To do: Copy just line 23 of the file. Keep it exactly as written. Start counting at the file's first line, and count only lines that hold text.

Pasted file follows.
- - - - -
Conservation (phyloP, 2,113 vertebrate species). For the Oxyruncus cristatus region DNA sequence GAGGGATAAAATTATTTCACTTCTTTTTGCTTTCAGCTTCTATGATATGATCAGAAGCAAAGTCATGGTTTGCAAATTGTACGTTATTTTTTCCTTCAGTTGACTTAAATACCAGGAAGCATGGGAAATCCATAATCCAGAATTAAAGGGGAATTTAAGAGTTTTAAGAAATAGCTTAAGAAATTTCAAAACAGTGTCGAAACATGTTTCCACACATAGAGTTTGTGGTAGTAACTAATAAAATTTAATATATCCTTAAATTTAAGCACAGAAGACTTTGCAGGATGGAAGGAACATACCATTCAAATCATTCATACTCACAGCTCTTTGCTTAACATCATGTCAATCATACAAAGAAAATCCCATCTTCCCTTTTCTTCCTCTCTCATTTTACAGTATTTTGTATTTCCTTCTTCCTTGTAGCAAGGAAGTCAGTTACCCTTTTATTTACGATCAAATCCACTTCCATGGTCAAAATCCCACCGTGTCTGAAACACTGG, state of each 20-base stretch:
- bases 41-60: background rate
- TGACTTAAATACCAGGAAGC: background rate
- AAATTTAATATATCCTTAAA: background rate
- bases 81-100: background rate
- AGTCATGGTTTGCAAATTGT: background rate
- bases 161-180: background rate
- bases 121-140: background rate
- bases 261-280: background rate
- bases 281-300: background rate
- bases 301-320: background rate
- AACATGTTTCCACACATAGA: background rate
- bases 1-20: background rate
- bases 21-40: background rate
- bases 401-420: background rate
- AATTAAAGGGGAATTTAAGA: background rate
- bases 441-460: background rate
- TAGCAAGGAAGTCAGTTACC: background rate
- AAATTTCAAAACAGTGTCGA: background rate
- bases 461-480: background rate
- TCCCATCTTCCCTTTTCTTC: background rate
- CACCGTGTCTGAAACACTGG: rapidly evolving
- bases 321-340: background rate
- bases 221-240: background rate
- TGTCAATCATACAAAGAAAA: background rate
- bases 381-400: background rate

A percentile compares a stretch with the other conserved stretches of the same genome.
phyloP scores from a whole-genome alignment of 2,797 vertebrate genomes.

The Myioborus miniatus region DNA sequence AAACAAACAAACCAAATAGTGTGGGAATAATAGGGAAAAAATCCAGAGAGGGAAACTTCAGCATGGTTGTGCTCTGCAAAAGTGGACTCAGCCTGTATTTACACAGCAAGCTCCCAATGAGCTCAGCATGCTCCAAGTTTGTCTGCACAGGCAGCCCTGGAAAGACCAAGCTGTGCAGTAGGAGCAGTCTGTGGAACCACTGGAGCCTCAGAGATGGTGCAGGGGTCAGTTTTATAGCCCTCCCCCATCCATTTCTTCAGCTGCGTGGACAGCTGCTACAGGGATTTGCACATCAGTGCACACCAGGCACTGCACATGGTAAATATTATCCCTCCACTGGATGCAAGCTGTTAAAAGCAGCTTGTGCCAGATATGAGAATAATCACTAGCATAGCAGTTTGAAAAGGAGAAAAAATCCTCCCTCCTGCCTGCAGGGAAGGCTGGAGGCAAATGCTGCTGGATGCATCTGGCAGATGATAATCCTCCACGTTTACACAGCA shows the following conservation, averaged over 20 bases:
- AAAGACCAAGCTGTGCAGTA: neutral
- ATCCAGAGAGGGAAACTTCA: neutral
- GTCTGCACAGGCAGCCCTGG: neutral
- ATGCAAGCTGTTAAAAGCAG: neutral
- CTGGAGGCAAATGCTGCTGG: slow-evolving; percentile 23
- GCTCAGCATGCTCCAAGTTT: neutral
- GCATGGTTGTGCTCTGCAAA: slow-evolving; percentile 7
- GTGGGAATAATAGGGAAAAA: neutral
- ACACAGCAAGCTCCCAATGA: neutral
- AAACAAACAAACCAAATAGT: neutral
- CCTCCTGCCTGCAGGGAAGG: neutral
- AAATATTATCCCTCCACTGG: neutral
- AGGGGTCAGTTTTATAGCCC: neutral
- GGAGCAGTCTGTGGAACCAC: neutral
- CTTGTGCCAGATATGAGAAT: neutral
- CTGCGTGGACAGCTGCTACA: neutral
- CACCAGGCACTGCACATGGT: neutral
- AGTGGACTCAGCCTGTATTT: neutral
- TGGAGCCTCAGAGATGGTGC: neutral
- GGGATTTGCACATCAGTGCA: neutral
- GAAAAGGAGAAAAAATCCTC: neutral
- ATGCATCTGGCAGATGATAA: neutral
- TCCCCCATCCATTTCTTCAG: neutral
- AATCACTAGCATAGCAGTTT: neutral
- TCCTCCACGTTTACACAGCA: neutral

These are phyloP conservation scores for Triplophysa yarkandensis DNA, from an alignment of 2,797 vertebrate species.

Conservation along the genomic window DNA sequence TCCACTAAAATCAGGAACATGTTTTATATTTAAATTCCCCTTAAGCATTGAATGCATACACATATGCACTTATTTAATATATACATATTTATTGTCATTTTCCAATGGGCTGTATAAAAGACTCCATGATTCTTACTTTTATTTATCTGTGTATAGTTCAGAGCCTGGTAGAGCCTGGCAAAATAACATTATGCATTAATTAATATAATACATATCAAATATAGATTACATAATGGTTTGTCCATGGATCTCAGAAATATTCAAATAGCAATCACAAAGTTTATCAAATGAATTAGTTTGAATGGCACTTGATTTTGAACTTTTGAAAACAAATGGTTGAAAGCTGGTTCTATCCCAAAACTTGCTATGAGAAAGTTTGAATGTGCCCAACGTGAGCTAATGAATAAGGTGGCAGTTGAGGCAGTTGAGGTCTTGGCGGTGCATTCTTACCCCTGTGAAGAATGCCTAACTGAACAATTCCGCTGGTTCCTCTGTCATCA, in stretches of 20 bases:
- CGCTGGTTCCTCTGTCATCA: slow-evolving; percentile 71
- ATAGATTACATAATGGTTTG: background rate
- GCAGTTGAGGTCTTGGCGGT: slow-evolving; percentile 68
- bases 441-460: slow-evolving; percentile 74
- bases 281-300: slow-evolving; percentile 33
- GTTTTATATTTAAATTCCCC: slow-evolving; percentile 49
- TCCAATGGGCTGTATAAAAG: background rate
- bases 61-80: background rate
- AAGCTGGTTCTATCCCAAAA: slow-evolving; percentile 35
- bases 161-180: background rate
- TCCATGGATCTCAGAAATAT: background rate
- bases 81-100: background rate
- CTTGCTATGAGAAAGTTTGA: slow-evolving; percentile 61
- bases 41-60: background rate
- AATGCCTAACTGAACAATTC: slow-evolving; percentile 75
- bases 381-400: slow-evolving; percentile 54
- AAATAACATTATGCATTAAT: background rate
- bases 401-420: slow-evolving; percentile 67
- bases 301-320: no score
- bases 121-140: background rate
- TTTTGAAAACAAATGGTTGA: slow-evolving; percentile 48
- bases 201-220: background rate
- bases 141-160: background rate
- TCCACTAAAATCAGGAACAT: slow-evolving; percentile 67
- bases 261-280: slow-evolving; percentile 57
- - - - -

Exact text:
- bases 321-340: background rate